All the ways China influences the yuan, and how to monitor them

Bundles of 100 yuan bank notes at a bank in Shanghai. (Bloomberg pic)

The US’s proposed currency deal with China is casting the spotlight on Beijing’s control of the yuan.

Ensuring China doesn’t depreciate its currency to soften the impact of US tariffs has become a sticking point in trade negotiations, with officials yet to agree on the issue of enforcement.

And as foreign-exchange traders know, monitoring what China’s doing isn’t straightforward.

The yuan is subject to a hard-to-understand system in which the central bank fixes daily reference rates, and is frequently cited as influencing intraday trading as well.

While the result is one of the world’s least volatile currencies, it can still shock with outsized moves. Any intervention isn’t directly disclosed.

The People’s Bank of China has pledged to allow the market to play a “fundamental” role and to make the yuan more flexible in both directions.

After weakening rapidly in 2018, prompting a rebuke from President Donald Trump, the currency has rebounded more than 2% this year.

There has been less “apparent manipulation” by China over the past year, said Xia Le, Hong Kong-based chief Asia economist at Banco Bilbao Vizcaya Argentaria. “Methods have become more subtle.”

There are still ways that the hand of the state may be detected. These are some of the most-watched:

Liquidity squeeze

Driving up the cost of betting against the currency in Hong Kong has long been seen as a favoured tactic. The overnight yuan borrowing cost, known as Hibor, surged to more than 20% on several occasions in the past few years, most notably in January 2016 when it climbed to almost 67%.

Another squeeze was seen in August, when the cost of bearish wagers on the Chinese currency, as reflected in the offshore yuan’s 12-month forward points, soared the most since 2011.

The move came amid speculation that China was restricting banks’ ability to lend yuan offshore.

Daily fixing

Perhaps the most obvious way that the PBOC manages the currency is through the daily fixing, which is set each morning before onshore trading begins.

The rate is partly calculated depending on where the yuan was at 4.30pm the previous day, and the currency can move as much as 2% either side of that rate.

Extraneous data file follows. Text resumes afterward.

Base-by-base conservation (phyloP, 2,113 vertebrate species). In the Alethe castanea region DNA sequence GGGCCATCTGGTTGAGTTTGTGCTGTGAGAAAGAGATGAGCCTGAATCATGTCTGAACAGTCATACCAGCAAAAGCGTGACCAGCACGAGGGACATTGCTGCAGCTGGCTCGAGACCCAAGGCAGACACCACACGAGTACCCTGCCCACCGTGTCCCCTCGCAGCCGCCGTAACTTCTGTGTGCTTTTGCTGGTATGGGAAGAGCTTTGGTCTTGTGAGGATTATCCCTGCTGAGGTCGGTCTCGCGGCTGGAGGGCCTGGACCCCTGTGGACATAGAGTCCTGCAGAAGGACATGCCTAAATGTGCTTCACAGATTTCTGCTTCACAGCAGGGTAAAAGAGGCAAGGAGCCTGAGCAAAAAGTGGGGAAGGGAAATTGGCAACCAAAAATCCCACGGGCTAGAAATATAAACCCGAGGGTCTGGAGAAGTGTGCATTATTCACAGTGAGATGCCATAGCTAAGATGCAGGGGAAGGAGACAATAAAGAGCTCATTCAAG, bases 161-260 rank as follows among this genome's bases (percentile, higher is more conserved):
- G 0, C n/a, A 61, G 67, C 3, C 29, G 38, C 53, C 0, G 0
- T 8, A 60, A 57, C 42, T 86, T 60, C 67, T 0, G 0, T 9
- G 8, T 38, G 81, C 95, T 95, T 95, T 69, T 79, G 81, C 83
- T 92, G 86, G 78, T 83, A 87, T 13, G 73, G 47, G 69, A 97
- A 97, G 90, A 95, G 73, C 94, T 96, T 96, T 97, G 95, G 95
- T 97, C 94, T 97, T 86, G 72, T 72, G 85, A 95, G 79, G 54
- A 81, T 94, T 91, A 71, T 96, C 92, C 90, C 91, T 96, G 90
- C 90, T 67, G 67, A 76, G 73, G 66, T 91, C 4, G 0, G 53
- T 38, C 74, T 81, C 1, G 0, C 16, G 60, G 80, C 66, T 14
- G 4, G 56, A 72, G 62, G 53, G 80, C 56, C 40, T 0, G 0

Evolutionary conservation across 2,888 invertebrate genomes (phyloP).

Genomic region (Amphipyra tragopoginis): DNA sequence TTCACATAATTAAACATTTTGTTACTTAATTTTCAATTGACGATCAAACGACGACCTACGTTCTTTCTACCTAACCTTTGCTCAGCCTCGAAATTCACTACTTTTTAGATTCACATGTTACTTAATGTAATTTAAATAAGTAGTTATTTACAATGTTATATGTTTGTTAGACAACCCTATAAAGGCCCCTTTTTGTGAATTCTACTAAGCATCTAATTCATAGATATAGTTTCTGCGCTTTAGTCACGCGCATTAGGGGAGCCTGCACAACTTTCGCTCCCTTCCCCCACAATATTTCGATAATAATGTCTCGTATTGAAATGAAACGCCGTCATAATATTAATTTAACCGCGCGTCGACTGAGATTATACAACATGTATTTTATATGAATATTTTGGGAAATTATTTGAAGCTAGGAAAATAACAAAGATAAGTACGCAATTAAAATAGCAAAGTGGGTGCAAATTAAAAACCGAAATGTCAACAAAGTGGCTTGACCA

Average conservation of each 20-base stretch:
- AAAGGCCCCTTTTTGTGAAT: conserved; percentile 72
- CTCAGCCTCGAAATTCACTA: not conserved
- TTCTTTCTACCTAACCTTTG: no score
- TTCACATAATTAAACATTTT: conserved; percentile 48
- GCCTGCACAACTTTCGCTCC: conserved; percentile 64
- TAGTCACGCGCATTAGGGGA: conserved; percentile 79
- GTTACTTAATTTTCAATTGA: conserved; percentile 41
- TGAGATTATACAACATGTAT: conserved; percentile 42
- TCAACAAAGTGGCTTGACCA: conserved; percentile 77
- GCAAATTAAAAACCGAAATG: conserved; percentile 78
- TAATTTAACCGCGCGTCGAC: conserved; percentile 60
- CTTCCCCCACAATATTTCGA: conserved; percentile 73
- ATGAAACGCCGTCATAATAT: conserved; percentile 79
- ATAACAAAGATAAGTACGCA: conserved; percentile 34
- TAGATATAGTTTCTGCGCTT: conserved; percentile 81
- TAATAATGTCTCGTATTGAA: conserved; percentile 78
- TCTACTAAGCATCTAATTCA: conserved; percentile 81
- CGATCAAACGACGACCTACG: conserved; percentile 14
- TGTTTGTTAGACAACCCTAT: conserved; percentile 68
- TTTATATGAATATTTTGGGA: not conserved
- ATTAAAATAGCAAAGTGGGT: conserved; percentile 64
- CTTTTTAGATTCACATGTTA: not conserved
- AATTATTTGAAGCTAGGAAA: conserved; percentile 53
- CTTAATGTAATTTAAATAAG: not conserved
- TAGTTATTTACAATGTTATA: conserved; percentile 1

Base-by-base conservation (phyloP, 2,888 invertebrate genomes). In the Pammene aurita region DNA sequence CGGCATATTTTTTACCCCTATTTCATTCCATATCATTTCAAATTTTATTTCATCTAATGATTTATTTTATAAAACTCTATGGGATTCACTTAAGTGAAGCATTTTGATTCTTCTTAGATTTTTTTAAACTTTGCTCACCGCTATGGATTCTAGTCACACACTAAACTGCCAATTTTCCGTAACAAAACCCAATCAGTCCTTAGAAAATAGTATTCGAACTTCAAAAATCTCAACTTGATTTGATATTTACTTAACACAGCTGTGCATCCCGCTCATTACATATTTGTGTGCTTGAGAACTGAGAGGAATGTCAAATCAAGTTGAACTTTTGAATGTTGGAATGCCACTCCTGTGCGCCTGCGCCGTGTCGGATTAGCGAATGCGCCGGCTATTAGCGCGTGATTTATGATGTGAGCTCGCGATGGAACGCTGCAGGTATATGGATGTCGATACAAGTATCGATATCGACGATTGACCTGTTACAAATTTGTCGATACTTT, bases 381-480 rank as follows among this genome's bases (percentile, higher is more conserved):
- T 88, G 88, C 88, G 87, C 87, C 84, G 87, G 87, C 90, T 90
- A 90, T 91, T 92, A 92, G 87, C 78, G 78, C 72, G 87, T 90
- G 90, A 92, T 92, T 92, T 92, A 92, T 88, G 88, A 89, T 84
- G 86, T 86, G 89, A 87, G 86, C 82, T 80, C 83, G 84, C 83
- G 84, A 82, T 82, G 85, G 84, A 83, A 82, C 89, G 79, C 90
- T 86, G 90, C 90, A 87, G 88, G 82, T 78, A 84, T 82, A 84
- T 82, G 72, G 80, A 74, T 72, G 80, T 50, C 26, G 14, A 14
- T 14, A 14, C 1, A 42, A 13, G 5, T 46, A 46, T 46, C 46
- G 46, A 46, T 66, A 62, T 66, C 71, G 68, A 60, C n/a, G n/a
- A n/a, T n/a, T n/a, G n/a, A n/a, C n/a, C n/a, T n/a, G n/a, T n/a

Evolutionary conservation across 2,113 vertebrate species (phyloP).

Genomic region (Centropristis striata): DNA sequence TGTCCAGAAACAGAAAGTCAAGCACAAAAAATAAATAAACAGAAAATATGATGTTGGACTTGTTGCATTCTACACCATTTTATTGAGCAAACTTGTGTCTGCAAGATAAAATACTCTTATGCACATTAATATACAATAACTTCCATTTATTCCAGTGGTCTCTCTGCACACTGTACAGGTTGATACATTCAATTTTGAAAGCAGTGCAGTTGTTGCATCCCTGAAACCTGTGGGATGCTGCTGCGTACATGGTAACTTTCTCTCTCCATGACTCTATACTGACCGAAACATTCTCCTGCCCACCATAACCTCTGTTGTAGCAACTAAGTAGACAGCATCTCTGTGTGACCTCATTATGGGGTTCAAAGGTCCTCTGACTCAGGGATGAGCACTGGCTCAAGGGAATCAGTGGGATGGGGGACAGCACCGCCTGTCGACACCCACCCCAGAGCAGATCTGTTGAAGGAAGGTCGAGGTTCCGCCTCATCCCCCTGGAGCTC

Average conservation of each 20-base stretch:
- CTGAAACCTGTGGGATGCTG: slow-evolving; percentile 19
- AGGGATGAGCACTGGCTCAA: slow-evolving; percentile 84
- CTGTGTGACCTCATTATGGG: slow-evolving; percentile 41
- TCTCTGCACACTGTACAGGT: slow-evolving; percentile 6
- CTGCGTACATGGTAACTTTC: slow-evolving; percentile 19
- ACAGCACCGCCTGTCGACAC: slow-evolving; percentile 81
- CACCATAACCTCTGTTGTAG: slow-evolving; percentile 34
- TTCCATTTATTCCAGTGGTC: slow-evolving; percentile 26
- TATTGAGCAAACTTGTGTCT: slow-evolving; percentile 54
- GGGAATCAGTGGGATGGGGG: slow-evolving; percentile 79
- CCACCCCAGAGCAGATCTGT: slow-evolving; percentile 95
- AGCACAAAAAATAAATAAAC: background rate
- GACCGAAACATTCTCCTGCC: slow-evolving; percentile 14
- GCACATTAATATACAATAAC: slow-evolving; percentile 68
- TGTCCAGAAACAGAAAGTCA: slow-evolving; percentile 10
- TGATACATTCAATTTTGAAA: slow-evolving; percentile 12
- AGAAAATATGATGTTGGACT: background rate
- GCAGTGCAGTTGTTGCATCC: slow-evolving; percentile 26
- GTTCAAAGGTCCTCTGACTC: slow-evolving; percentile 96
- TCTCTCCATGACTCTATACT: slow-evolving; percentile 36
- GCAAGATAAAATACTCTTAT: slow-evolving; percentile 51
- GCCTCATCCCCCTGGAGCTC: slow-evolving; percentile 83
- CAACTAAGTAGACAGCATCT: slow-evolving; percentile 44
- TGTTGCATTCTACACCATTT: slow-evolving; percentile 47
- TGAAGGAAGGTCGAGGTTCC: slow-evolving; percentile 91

Since August, the PBOC made an adjustment in its fixing formula, known as the counter-cyclical factor, which allows it to mitigate the bias toward a weaker yuan.

PBOC regulation

The central bank also uses specific measures to influence the currency.

In 2015 and 2018 the PBOC imposed a reserve requirement on some trading of foreign-exchange forward contracts – effectively making it more expensive to short the yuan.

When introducing the 20% requirement last year, the monetary authority said the change was aimed at preventing macro financial risks because the foreign-exchange market showed signs of volatility amid trade frictions.

PBOC signalling

Chinese officials aren’t averse to talking up or down their currency when needed, though sometimes it’s through the repetition of usually-bland statements.

Back in July, the yuan rebounded after central bankers vowed to keep the yuan stable and to not deploy it as a weapon in the trade conflict with the US The following month PBOC officials urged banks in a meeting to prevent any “herd behaviour” and momentum-chasing moves in the foreign-exchange market, according to people familiar with the matter.

Capital controls

Controlling the flow of funds in and out of the country is one of the bluntest instruments the authorities have to influence the currency.

China tightened capital controls in the wake of the yuan’s devaluation in 2015, imposing restrictions on everything from overseas takeovers to purchases of insurance policies in Hong Kong, and there has been little sign of a let up.

Conversely, the government has been keen to encourage inflows, and this year considerably expanded the scope of the Qualified Foreign Institutional Investor program, one of the key channels into China.

Foreign reserves

Finally, China has its war chest of foreign reserves. Policy makers burned through billions of dollars in the aftermath of the devaluation to support the yuan.

More recently, the stockpile has stabilised, and ticked higher for three straight months through January.

While the data is closely watched, a caveat: broad gains in the dollar can lead to declines in reported reserves that aren’t a result of intervention.